In all the history of Canada, Quebecers NEVER gave a majority of their votes to an  ethnic English party leader (and a Protestant to boot, even if religion doesn’t hold much sway anymore in Quebec politics). Never. Irish, Scots – rarely. English, ha! People say that politics are civil in Canada. They don’t know Quebec, Layton_Parliament-highreswhere the toxicity level is quite high and identity politics and class warfare are part of the game (it’s not Arizona, but frequently things are said here that would give the creeps to many pundits).

But the guy had this super smile, and said things like “When I’m Prime Minister, I’ll hold China accountable for its treatment of Tibet” with a willful look. And people tended to believe him because he got results, however seemingly impossible the objectives. He also had dignitas without unnecessary gravitas.

So this idealist (quixotic?) bloke from uptown, who speaks a hesitant French, with a moustache and a cane, changes the face of politics in the spring and dies by the summer, leaving us with a dream of purpose and appealing to our better selves. And leaving the left decapitated in front of the most conservative and ideological government Canada ever had.

I’m still shocked.

I tried all day to find an historical character to give a reference to a stranger to Canada. Perhaps a mix of Wilberforce and Zola, with a touch of RFK? A Gracchus without the anger? A Nick Clegg with a spine? Al Gore for the principles but without the stiffness, Ted Kennedy for the political acumen but without the sleaziness, likeable like Joe Biden but with speech discipline (for lack of a better word) and facial hair.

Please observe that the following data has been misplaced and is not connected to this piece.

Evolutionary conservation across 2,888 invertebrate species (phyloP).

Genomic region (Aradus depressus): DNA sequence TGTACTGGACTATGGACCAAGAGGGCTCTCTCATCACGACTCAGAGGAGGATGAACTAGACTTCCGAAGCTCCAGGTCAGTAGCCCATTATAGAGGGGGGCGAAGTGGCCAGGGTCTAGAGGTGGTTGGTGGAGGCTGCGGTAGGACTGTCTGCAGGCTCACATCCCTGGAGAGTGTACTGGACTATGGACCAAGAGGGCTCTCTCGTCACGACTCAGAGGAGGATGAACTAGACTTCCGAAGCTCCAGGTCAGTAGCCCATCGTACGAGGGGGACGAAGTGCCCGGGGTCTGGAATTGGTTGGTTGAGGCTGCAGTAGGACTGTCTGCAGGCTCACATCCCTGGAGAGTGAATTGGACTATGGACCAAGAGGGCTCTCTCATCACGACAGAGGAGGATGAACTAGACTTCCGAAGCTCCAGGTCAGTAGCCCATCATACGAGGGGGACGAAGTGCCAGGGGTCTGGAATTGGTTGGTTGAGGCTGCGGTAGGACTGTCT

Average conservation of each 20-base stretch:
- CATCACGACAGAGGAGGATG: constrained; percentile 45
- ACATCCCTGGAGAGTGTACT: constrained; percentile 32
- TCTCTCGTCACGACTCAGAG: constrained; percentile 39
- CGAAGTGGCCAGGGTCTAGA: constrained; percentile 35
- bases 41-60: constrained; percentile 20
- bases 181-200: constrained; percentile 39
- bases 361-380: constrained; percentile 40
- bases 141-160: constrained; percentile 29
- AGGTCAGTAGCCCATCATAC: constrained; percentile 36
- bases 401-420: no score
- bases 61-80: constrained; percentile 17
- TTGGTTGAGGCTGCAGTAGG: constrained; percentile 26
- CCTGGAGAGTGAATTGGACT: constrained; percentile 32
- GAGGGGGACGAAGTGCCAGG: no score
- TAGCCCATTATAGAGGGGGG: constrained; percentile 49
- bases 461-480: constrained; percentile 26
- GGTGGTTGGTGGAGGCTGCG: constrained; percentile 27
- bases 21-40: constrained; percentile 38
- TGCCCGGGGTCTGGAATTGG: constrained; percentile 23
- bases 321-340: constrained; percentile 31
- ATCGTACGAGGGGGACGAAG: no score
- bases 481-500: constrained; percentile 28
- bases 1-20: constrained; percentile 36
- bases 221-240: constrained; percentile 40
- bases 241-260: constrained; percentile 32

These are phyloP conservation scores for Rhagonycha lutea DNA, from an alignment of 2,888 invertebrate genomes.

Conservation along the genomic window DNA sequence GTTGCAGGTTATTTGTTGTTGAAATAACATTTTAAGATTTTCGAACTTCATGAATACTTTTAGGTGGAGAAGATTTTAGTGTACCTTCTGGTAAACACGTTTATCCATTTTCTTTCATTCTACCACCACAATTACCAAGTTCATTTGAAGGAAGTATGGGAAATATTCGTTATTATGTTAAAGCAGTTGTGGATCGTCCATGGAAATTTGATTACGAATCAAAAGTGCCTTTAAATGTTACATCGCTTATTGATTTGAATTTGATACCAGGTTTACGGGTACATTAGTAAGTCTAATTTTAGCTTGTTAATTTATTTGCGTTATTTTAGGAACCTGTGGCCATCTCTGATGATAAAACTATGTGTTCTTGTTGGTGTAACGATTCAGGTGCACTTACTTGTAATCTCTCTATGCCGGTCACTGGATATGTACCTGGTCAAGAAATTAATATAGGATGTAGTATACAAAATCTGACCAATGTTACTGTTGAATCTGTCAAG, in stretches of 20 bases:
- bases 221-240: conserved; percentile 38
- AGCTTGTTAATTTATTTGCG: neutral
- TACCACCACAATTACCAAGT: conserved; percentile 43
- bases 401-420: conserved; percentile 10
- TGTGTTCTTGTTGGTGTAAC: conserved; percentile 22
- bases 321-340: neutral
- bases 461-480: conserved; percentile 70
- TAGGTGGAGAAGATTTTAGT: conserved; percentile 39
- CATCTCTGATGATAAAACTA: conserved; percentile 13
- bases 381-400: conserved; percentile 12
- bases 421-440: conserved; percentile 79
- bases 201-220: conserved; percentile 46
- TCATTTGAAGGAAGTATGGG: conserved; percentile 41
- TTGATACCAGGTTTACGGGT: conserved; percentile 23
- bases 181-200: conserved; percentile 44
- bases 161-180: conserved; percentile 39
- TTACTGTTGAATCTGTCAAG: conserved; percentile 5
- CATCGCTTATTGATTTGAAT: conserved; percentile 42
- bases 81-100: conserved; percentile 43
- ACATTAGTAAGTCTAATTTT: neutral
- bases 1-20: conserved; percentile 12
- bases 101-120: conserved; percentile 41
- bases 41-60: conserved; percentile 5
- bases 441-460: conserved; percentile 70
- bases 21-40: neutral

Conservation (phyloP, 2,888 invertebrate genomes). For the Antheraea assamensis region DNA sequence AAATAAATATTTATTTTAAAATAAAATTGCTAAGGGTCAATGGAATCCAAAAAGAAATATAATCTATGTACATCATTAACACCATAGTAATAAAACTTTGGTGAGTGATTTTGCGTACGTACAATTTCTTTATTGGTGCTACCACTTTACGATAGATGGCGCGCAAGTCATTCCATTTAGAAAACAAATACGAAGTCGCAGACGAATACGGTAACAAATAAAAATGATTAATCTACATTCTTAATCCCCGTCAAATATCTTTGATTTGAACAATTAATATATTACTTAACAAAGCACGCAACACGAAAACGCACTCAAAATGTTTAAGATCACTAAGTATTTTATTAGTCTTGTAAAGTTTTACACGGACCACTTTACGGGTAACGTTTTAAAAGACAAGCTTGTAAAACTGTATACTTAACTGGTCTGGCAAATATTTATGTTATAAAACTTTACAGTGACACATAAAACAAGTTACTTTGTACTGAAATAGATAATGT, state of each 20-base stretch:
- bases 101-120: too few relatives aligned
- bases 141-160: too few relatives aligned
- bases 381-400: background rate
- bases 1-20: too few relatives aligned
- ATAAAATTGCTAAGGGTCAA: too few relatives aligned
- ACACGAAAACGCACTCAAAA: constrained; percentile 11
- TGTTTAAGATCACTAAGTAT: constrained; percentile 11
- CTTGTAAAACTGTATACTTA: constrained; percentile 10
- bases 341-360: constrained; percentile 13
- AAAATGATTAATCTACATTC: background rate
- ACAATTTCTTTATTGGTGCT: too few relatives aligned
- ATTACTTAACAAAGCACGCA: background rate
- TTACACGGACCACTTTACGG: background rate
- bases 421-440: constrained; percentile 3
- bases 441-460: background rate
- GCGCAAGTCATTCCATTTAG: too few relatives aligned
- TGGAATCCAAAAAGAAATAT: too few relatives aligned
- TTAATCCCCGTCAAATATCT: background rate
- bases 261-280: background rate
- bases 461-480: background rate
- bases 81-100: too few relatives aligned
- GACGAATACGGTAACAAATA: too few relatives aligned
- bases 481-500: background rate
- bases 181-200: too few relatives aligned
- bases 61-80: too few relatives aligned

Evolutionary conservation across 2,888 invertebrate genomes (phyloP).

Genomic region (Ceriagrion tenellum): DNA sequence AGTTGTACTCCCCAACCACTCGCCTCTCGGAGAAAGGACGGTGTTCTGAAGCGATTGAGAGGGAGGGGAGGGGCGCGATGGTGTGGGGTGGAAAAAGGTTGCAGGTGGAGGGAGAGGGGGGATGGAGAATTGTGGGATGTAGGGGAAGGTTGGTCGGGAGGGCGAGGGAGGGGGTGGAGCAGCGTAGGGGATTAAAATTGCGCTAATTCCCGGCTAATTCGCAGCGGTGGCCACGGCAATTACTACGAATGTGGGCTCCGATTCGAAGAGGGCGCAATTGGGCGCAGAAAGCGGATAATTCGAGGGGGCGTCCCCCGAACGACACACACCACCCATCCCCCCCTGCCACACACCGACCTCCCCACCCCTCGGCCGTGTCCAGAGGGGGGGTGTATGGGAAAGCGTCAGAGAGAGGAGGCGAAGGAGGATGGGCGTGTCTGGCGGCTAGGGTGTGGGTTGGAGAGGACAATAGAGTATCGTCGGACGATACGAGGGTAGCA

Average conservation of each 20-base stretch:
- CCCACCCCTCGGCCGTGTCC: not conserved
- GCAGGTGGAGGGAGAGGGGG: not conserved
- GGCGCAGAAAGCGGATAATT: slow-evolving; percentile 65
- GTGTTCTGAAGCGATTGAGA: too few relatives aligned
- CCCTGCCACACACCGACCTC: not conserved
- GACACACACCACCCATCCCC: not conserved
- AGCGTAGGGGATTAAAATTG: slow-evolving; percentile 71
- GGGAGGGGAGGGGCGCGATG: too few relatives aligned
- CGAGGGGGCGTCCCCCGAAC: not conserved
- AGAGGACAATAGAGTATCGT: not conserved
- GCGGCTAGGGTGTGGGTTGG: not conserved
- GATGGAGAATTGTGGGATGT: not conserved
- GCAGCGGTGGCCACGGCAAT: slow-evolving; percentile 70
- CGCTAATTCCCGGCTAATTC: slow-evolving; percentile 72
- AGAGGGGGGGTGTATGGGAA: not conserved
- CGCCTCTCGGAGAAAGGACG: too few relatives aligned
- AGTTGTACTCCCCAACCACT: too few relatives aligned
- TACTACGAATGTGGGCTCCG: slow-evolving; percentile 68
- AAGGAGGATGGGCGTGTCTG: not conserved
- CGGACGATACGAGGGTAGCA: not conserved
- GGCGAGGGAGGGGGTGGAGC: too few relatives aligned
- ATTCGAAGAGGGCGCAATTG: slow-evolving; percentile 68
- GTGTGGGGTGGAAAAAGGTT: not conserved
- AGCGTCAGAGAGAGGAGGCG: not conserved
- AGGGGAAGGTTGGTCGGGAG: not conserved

I hope this gives some perspective on this remarkable man.

(Drawing by Colin White)

Jack Layton 1950-2011


Three and a half months ago Jack Layton led the NDP to become the Leader of the Official Opposition, something that had eluded all of his predecessors, as well as all of his predecessors’ predecessors in the old CCF.

There are others who can speak more knowledgeably about his accomplishments and legacy, but two recent events stand out. The first is that he survived a last ditch smear by Conservative house organ the Toronto Sun a couple of days before the election. Unlike Michael Ignatieff, who was gored by years of Conservative slander, Layton was already well-known and respected by voters and he walked away without a scratch. It is a good measure of the trust and credibility he had earned through many years of public service.